Now let us jump ahead to a marriage where the husband is tough and continues torturing his wife and refuses to listen to the Beth Din. He is fined, and fined again, and fined again. If it continues, and these legal obligations pile up, threatening his car, his house, his gulf clubs, his seforim, he may decide that he can’t afford this marriage and ask for a divorce. Note, he asks for the divorce to spare himself the fines. At least, this marriage will not make an Agunah. There is no problem of GET MEUSO, a forced GET, because the Beth Din is not interested in divorce; it wants Shalom and its fines are directed at creating Shalom not at creating Gittin.
In very rare cases a husband may be a candidate for a forced GET, but this is not the purpose of the Beth Din, whose purpose is Shalom. If the husband is a candidate for a coerced GET, which is extremely rare, the Beth Din can make recommendations how to proceed, but its basic function is to make Shalom, and if it makes a GET it is a failure and a wrong turn in the process. Thus, there is no problem of forced GET because the Beth Din does not want a GET. Preferably, if there is to be a coerced GET another Beth Din should be involved, and should be under the direct guidance of Gedolei HaDor, as a letter from Rav Wosner states.
To summarize, one should not marry with Kiddushin unless they are cognizant of the chance of being an Agunah and the sin of doing something in violation of accepted halacha to coerce a GET or to annul the marriage. My brother told me that this was the opinion of HaGaon Rav Moshe Shternbuch shlit”o head of the Beth Din of the Ado in Jerusalem.
Each community should establish a Shalom Bais Din and see that various procedures are implemented to improve the marriages and prevent broken marriages and Agunose.
Such a Beth Din should be founded with the guidance of senior Gittin poskim, although the purpose is not to make a GET but to make Shalom Bayis.
If anyone is interested in such a project they can contact me at 845-578-1917.
Musmach from Posek HaDor HaGaon Rav Yosef Shalom Elyashev zt”l to be Rosh Beth Din of Gittin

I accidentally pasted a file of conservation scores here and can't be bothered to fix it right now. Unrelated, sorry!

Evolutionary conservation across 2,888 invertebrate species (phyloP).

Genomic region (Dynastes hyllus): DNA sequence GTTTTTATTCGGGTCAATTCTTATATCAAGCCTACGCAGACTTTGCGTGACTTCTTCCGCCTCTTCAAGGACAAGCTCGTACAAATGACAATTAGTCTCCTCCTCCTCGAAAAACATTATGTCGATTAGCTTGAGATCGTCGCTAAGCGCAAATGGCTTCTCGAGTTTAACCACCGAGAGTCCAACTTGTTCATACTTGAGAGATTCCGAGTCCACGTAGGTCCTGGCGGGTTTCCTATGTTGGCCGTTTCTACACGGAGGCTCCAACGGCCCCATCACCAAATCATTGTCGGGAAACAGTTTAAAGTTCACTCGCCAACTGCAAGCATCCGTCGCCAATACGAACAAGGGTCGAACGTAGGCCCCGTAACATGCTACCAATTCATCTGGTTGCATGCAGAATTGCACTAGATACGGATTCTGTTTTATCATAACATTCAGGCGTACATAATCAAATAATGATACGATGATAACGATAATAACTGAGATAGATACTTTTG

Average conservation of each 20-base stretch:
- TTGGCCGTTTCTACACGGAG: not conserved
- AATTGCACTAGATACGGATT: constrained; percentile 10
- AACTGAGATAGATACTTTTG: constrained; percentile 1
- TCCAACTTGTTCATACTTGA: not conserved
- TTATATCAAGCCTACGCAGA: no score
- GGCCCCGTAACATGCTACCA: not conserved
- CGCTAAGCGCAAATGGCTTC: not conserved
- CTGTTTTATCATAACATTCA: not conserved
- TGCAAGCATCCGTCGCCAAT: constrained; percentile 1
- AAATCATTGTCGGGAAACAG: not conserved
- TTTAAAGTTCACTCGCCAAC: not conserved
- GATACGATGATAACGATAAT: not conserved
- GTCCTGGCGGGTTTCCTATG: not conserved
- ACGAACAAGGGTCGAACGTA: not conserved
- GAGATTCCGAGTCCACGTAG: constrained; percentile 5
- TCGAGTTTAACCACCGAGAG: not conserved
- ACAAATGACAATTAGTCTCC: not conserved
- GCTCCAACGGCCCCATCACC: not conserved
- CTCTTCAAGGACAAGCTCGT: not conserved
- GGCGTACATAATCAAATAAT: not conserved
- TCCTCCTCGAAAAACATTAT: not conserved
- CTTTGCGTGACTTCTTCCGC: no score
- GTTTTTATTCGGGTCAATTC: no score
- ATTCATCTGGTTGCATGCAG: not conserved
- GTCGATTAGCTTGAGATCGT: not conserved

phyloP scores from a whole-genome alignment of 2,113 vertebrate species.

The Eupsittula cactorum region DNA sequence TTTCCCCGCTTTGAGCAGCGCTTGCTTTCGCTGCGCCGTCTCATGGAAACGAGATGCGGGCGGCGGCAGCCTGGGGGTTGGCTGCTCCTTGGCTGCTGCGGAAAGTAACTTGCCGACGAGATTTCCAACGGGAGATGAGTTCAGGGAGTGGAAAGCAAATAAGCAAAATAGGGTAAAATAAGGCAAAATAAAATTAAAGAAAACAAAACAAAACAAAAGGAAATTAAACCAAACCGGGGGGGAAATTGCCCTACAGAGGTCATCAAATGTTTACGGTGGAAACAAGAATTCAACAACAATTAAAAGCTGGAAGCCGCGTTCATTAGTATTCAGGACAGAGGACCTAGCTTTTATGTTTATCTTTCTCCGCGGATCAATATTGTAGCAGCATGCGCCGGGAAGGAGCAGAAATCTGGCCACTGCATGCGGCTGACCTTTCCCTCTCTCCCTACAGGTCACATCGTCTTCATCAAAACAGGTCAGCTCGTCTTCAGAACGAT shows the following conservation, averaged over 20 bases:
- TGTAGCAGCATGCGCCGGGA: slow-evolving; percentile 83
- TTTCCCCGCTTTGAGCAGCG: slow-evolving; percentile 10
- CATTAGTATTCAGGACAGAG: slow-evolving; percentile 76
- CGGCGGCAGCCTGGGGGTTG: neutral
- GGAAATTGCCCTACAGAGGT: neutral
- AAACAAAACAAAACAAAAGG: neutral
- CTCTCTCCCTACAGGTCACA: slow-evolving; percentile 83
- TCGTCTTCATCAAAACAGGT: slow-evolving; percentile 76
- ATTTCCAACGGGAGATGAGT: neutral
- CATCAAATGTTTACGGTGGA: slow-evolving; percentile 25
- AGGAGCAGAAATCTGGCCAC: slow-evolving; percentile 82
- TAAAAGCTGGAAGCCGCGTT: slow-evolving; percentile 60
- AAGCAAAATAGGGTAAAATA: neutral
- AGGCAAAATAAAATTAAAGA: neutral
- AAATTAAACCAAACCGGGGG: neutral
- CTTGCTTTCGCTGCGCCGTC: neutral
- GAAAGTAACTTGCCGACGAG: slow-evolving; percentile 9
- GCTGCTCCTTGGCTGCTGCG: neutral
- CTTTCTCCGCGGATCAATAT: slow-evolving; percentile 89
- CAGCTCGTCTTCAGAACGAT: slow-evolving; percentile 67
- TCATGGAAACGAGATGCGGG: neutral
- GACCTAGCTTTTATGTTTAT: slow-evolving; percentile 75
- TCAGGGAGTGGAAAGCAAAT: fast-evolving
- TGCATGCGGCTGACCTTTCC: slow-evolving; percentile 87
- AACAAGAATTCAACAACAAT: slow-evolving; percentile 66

Five: Wickedness of Some Wives
Are some wives wicked? Well, some husbands may be wicked, and some wives may be wicked. But there is a caveat to our name-calling here. People are confused when the marriage declines. They are easily influenced by others. The wife may be frightened, confused, or mistaken. And yet, what she does may be wicked.
One of the major good points of the Shalom Bayis Beth Din is that when the marriage is far gone there is less confusion and fear than usually takes place. Whatever people decide to do or whoever they decide to discuss the issue with, they begin with a strong basis of trust in the Shalom Bayis Beth Din to guide them to the limits of Shalom Bayis and then help them find another Beth Din or individuals to deal with “beyond Shalom Bayis” chas vishalom.
My disagreement with Rabbi Safran and others in the Agunah movement is that it is wrong to assign blame to men and not to women. When ORA stages a demonstration against someone who does not give a GET, have they heard that person’s ideas or are they in there like a sledge hammer? And what of the rabbis and Rosh Yeshivas who distribute letters that everyone must humiliate a certain husband for not giving a GET: Have these rabbis and Rosh Yeshivas spoken to the husband? If not, they are wicked for adjudicating by hearing one side.
I know that in one case the wife was the Rosh Yeshiva’s relative and in the other the father of the wife was a supporter of the Rosh Yeshiva’s Yeshiva. But this is corruption, not Torah.
Six: When May a Woman Demand a GET?
Six, the article presents the pain of the woman. But there is pain and there is pain. A husband who is vicious is one thing. A husband who is not the exciting movie star of somebody’s dreams is something else. And yet, to the best of my knowledge, the two most famous wars between husband and wife in the Torah community are not about men who are cruel or insensitive. They may lack experience in marriage that can be helped with counseling. But divorce when the wife/husband haves a child is not necessarily to be encouraged. To encourage and coerce a divorce when there is a child and even if there is no child, have we reached a point where we encourage women to just fly away from a sacred thing like marriage for flimsy reasons? Perhaps a good therapist or similar person may get things back together again.
Marriage is Sacred and Holy
The great fault of this article and similar articulations to defend “Agunoth” is that people reading them are not being taught other ideas, such as the rights of children, the rights of the husband, and we have discussed these rights. But here we conclude our article with another idea. The success of marriage and indeed society is when marriage is sacred and holy. Jewish marriage is KIDUSHIN meaning sacred holiness. This has two aspects. One, the joining of husband and wife is holiness. It is not just an instrument of producing the next generation. Marriage is the highest level of humans in holiness, as creators of people, and of creating in the couple a unity that pierces the highest heavens when done right, and that plunges people to the lowest depths when done improperly.
 Pesachim 87b, 113b
 Teshuva VII:414
 EH 154 page 73b
 Gittin 108:12
 EH 154:21
 Kovets Teshuvose 174